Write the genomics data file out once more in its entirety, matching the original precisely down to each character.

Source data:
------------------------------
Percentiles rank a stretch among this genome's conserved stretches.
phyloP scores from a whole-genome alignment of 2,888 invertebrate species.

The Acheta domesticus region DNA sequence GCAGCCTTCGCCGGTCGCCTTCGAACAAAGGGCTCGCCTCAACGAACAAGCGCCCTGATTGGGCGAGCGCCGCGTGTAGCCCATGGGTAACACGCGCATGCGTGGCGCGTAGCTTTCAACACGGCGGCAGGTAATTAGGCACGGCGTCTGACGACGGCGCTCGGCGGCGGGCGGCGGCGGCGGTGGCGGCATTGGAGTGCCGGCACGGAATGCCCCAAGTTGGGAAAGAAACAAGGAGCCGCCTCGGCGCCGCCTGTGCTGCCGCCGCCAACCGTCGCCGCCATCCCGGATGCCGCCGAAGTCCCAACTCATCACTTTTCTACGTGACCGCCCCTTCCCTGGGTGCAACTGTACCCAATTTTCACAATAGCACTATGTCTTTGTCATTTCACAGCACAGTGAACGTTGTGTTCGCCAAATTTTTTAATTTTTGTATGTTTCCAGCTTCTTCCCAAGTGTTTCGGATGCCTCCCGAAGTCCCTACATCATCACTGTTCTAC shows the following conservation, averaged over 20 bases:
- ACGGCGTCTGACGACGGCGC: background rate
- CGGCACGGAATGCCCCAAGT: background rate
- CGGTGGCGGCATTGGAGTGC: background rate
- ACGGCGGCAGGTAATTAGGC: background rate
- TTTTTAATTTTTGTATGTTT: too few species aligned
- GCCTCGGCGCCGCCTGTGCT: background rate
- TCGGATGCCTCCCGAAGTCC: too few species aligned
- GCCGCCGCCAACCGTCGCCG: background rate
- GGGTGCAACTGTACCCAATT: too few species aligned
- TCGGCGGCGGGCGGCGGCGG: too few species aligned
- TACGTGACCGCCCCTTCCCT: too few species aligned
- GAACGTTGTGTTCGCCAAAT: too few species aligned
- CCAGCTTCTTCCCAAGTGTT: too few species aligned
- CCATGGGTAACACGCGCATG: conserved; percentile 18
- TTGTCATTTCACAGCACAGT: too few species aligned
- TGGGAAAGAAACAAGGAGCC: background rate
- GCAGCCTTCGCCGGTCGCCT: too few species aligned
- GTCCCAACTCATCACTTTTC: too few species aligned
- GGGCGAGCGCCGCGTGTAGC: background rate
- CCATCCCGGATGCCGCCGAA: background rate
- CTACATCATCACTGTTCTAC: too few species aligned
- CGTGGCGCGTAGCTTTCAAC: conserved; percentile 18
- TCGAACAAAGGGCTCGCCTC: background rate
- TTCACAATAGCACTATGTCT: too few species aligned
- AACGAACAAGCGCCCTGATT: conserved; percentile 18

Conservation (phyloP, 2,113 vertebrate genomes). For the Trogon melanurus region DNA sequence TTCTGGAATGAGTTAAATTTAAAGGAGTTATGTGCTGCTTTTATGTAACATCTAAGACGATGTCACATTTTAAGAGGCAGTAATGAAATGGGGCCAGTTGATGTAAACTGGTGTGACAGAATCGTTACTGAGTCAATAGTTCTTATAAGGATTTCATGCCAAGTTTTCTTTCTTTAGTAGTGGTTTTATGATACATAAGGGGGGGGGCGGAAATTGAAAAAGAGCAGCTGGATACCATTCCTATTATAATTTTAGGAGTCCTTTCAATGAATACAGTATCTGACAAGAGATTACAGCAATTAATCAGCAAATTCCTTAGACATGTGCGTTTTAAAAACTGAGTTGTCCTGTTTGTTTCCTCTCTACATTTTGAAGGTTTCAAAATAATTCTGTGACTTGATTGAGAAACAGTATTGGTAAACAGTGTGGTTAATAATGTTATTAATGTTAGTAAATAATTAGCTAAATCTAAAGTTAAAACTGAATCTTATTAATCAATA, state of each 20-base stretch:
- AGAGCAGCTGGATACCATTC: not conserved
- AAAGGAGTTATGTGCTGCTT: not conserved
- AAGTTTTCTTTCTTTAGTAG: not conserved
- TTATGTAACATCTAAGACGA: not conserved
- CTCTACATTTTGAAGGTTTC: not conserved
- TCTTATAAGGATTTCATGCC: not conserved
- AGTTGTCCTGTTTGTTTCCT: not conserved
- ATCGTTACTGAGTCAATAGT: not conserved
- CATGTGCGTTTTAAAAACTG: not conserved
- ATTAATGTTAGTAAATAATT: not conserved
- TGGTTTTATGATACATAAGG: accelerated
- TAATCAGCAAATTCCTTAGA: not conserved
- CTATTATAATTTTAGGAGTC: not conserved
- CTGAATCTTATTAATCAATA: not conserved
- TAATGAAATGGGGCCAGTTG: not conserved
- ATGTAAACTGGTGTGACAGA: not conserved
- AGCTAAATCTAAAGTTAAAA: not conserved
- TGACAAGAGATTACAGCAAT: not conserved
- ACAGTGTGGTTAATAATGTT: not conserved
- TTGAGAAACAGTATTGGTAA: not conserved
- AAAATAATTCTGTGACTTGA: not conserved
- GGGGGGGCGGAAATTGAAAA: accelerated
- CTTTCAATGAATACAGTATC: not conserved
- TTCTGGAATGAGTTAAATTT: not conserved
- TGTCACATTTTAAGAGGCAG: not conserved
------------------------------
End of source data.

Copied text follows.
Percentiles rank a stretch among this genome's conserved stretches.
phyloP scores from a whole-genome alignment of 2,888 invertebrate species.

The Acheta domesticus region DNA sequence GCAGCCTTCGCCGGTCGCCTTCGAACAAAGGGCTCGCCTCAACGAACAAGCGCCCTGATTGGGCGAGCGCCGCGTGTAGCCCATGGGTAACACGCGCATGCGTGGCGCGTAGCTTTCAACACGGCGGCAGGTAATTAGGCACGGCGTCTGACGACGGCGCTCGGCGGCGGGCGGCGGCGGCGGTGGCGGCATTGGAGTGCCGGCACGGAATGCCCCAAGTTGGGAAAGAAACAAGGAGCCGCCTCGGCGCCGCCTGTGCTGCCGCCGCCAACCGTCGCCGCCATCCCGGATGCCGCCGAAGTCCCAACTCATCACTTTTCTACGTGACCGCCCCTTCCCTGGGTGCAACTGTACCCAATTTTCACAATAGCACTATGTCTTTGTCATTTCACAGCACAGTGAACGTTGTGTTCGCCAAATTTTTTAATTTTTGTATGTTTCCAGCTTCTTCCCAAGTGTTTCGGATGCCTCCCGAAGTCCCTACATCATCACTGTTCTAC shows the following conservation, averaged over 20 bases:
- ACGGCGTCTGACGACGGCGC: background rate
- CGGCACGGAATGCCCCAAGT: background rate
- CGGTGGCGGCATTGGAGTGC: background rate
- ACGGCGGCAGGTAATTAGGC: background rate
- TTTTTAATTTTTGTATGTTT: too few species aligned
- GCCTCGGCGCCGCCTGTGCT: background rate
- TCGGATGCCTCCCGAAGTCC: too few species aligned
- GCCGCCGCCAACCGTCGCCG: background rate
- GGGTGCAACTGTACCCAATT: too few species aligned
- TCGGCGGCGGGCGGCGGCGG: too few species aligned
- TACGTGACCGCCCCTTCCCT: too few species aligned
- GAACGTTGTGTTCGCCAAAT: too few species aligned
- CCAGCTTCTTCCCAAGTGTT: too few species aligned
- CCATGGGTAACACGCGCATG: conserved; percentile 18
- TTGTCATTTCACAGCACAGT: too few species aligned
- TGGGAAAGAAACAAGGAGCC: background rate
- GCAGCCTTCGCCGGTCGCCT: too few species aligned
- GTCCCAACTCATCACTTTTC: too few species aligned
- GGGCGAGCGCCGCGTGTAGC: background rate
- CCATCCCGGATGCCGCCGAA: background rate
- CTACATCATCACTGTTCTAC: too few species aligned
- CGTGGCGCGTAGCTTTCAAC: conserved; percentile 18
- TCGAACAAAGGGCTCGCCTC: background rate
- TTCACAATAGCACTATGTCT: too few species aligned
- AACGAACAAGCGCCCTGATT: conserved; percentile 18

Conservation (phyloP, 2,113 vertebrate genomes). For the Trogon melanurus region DNA sequence TTCTGGAATGAGTTAAATTTAAAGGAGTTATGTGCTGCTTTTATGTAACATCTAAGACGATGTCACATTTTAAGAGGCAGTAATGAAATGGGGCCAGTTGATGTAAACTGGTGTGACAGAATCGTTACTGAGTCAATAGTTCTTATAAGGATTTCATGCCAAGTTTTCTTTCTTTAGTAGTGGTTTTATGATACATAAGGGGGGGGGCGGAAATTGAAAAAGAGCAGCTGGATACCATTCCTATTATAATTTTAGGAGTCCTTTCAATGAATACAGTATCTGACAAGAGATTACAGCAATTAATCAGCAAATTCCTTAGACATGTGCGTTTTAAAAACTGAGTTGTCCTGTTTGTTTCCTCTCTACATTTTGAAGGTTTCAAAATAATTCTGTGACTTGATTGAGAAACAGTATTGGTAAACAGTGTGGTTAATAATGTTATTAATGTTAGTAAATAATTAGCTAAATCTAAAGTTAAAACTGAATCTTATTAATCAATA, state of each 20-base stretch:
- AGAGCAGCTGGATACCATTC: not conserved
- AAAGGAGTTATGTGCTGCTT: not conserved
- AAGTTTTCTTTCTTTAGTAG: not conserved
- TTATGTAACATCTAAGACGA: not conserved
- CTCTACATTTTGAAGGTTTC: not conserved
- TCTTATAAGGATTTCATGCC: not conserved
- AGTTGTCCTGTTTGTTTCCT: not conserved
- ATCGTTACTGAGTCAATAGT: not conserved
- CATGTGCGTTTTAAAAACTG: not conserved
- ATTAATGTTAGTAAATAATT: not conserved
- TGGTTTTATGATACATAAGG: accelerated
- TAATCAGCAAATTCCTTAGA: not conserved
- CTATTATAATTTTAGGAGTC: not conserved
- CTGAATCTTATTAATCAATA: not conserved
- TAATGAAATGGGGCCAGTTG: not conserved
- ATGTAAACTGGTGTGACAGA: not conserved
- AGCTAAATCTAAAGTTAAAA: not conserved
- TGACAAGAGATTACAGCAAT: not conserved
- ACAGTGTGGTTAATAATGTT: not conserved
- TTGAGAAACAGTATTGGTAA: not conserved
- AAAATAATTCTGTGACTTGA: not conserved
- GGGGGGGCGGAAATTGAAAA: accelerated
- CTTTCAATGAATACAGTATC: not conserved
- TTCTGGAATGAGTTAAATTT: not conserved
- TGTCACATTTTAAGAGGCAG: not conserved